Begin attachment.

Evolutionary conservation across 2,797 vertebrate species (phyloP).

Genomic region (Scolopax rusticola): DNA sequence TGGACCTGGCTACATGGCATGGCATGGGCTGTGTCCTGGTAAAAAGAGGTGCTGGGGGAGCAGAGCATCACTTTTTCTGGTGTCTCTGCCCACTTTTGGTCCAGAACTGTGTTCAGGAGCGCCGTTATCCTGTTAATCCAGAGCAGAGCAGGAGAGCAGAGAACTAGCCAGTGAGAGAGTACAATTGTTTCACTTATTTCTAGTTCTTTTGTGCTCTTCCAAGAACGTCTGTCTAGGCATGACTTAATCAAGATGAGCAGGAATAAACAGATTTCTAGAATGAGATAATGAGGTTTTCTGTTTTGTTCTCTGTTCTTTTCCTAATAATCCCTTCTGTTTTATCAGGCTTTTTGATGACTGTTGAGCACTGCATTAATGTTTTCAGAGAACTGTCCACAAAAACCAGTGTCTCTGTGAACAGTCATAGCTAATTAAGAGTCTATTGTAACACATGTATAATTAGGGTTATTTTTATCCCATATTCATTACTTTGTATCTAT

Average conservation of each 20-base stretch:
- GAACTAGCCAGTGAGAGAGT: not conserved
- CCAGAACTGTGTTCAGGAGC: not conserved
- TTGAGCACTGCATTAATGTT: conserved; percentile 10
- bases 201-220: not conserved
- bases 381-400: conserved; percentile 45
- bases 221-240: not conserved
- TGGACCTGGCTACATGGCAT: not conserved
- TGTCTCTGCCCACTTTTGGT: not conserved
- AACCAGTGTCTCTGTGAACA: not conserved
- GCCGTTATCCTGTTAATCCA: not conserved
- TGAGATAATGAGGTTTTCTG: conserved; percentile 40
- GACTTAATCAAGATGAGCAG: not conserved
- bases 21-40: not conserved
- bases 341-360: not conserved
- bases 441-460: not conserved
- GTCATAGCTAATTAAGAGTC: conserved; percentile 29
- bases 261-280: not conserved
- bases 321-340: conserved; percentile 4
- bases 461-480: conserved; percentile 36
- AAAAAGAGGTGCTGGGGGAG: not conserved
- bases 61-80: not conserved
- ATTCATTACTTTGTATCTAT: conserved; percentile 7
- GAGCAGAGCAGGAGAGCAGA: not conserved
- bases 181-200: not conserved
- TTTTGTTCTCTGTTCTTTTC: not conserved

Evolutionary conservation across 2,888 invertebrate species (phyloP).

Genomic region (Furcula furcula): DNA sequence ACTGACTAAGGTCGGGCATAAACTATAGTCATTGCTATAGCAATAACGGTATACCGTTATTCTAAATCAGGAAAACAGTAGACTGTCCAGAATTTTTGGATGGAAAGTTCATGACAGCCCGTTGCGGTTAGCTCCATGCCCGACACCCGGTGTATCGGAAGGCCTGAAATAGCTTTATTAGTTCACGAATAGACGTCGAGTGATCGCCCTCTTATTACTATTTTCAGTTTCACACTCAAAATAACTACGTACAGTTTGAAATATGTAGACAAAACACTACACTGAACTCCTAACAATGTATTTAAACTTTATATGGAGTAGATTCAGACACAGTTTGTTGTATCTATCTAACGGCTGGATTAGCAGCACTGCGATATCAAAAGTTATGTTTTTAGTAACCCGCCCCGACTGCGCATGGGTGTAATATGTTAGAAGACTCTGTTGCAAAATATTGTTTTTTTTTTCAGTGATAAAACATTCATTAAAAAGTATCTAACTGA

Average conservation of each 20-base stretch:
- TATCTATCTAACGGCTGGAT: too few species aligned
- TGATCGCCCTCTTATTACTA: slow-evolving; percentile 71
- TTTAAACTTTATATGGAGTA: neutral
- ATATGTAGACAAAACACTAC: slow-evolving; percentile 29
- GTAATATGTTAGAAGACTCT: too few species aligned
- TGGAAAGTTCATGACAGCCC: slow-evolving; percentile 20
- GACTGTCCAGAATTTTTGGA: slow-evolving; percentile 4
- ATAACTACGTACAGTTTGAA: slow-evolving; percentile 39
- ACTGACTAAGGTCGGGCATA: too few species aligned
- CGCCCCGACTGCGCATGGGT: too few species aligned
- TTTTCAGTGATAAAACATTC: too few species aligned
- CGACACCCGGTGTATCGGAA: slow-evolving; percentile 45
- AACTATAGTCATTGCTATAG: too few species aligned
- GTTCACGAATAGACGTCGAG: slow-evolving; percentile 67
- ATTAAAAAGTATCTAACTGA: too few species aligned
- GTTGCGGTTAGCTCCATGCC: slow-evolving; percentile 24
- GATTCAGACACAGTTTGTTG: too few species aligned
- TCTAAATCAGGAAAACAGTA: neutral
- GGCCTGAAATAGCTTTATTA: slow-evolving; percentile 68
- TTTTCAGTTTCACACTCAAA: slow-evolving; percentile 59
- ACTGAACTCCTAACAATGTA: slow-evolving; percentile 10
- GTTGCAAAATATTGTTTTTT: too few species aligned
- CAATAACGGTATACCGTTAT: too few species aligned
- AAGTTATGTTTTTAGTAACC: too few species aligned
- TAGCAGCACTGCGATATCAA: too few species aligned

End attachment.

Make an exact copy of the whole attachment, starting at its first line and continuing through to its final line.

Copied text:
Evolutionary conservation across 2,797 vertebrate species (phyloP).

Genomic region (Scolopax rusticola): DNA sequence TGGACCTGGCTACATGGCATGGCATGGGCTGTGTCCTGGTAAAAAGAGGTGCTGGGGGAGCAGAGCATCACTTTTTCTGGTGTCTCTGCCCACTTTTGGTCCAGAACTGTGTTCAGGAGCGCCGTTATCCTGTTAATCCAGAGCAGAGCAGGAGAGCAGAGAACTAGCCAGTGAGAGAGTACAATTGTTTCACTTATTTCTAGTTCTTTTGTGCTCTTCCAAGAACGTCTGTCTAGGCATGACTTAATCAAGATGAGCAGGAATAAACAGATTTCTAGAATGAGATAATGAGGTTTTCTGTTTTGTTCTCTGTTCTTTTCCTAATAATCCCTTCTGTTTTATCAGGCTTTTTGATGACTGTTGAGCACTGCATTAATGTTTTCAGAGAACTGTCCACAAAAACCAGTGTCTCTGTGAACAGTCATAGCTAATTAAGAGTCTATTGTAACACATGTATAATTAGGGTTATTTTTATCCCATATTCATTACTTTGTATCTAT

Average conservation of each 20-base stretch:
- GAACTAGCCAGTGAGAGAGT: not conserved
- CCAGAACTGTGTTCAGGAGC: not conserved
- TTGAGCACTGCATTAATGTT: conserved; percentile 10
- bases 201-220: not conserved
- bases 381-400: conserved; percentile 45
- bases 221-240: not conserved
- TGGACCTGGCTACATGGCAT: not conserved
- TGTCTCTGCCCACTTTTGGT: not conserved
- AACCAGTGTCTCTGTGAACA: not conserved
- GCCGTTATCCTGTTAATCCA: not conserved
- TGAGATAATGAGGTTTTCTG: conserved; percentile 40
- GACTTAATCAAGATGAGCAG: not conserved
- bases 21-40: not conserved
- bases 341-360: not conserved
- bases 441-460: not conserved
- GTCATAGCTAATTAAGAGTC: conserved; percentile 29
- bases 261-280: not conserved
- bases 321-340: conserved; percentile 4
- bases 461-480: conserved; percentile 36
- AAAAAGAGGTGCTGGGGGAG: not conserved
- bases 61-80: not conserved
- ATTCATTACTTTGTATCTAT: conserved; percentile 7
- GAGCAGAGCAGGAGAGCAGA: not conserved
- bases 181-200: not conserved
- TTTTGTTCTCTGTTCTTTTC: not conserved

Evolutionary conservation across 2,888 invertebrate species (phyloP).

Genomic region (Furcula furcula): DNA sequence ACTGACTAAGGTCGGGCATAAACTATAGTCATTGCTATAGCAATAACGGTATACCGTTATTCTAAATCAGGAAAACAGTAGACTGTCCAGAATTTTTGGATGGAAAGTTCATGACAGCCCGTTGCGGTTAGCTCCATGCCCGACACCCGGTGTATCGGAAGGCCTGAAATAGCTTTATTAGTTCACGAATAGACGTCGAGTGATCGCCCTCTTATTACTATTTTCAGTTTCACACTCAAAATAACTACGTACAGTTTGAAATATGTAGACAAAACACTACACTGAACTCCTAACAATGTATTTAAACTTTATATGGAGTAGATTCAGACACAGTTTGTTGTATCTATCTAACGGCTGGATTAGCAGCACTGCGATATCAAAAGTTATGTTTTTAGTAACCCGCCCCGACTGCGCATGGGTGTAATATGTTAGAAGACTCTGTTGCAAAATATTGTTTTTTTTTTCAGTGATAAAACATTCATTAAAAAGTATCTAACTGA

Average conservation of each 20-base stretch:
- TATCTATCTAACGGCTGGAT: too few species aligned
- TGATCGCCCTCTTATTACTA: slow-evolving; percentile 71
- TTTAAACTTTATATGGAGTA: neutral
- ATATGTAGACAAAACACTAC: slow-evolving; percentile 29
- GTAATATGTTAGAAGACTCT: too few species aligned
- TGGAAAGTTCATGACAGCCC: slow-evolving; percentile 20
- GACTGTCCAGAATTTTTGGA: slow-evolving; percentile 4
- ATAACTACGTACAGTTTGAA: slow-evolving; percentile 39
- ACTGACTAAGGTCGGGCATA: too few species aligned
- CGCCCCGACTGCGCATGGGT: too few species aligned
- TTTTCAGTGATAAAACATTC: too few species aligned
- CGACACCCGGTGTATCGGAA: slow-evolving; percentile 45
- AACTATAGTCATTGCTATAG: too few species aligned
- GTTCACGAATAGACGTCGAG: slow-evolving; percentile 67
- ATTAAAAAGTATCTAACTGA: too few species aligned
- GTTGCGGTTAGCTCCATGCC: slow-evolving; percentile 24
- GATTCAGACACAGTTTGTTG: too few species aligned
- TCTAAATCAGGAAAACAGTA: neutral
- GGCCTGAAATAGCTTTATTA: slow-evolving; percentile 68
- TTTTCAGTTTCACACTCAAA: slow-evolving; percentile 59
- ACTGAACTCCTAACAATGTA: slow-evolving; percentile 10
- GTTGCAAAATATTGTTTTTT: too few species aligned
- CAATAACGGTATACCGTTAT: too few species aligned
- AAGTTATGTTTTTAGTAACC: too few species aligned
- TAGCAGCACTGCGATATCAA: too few species aligned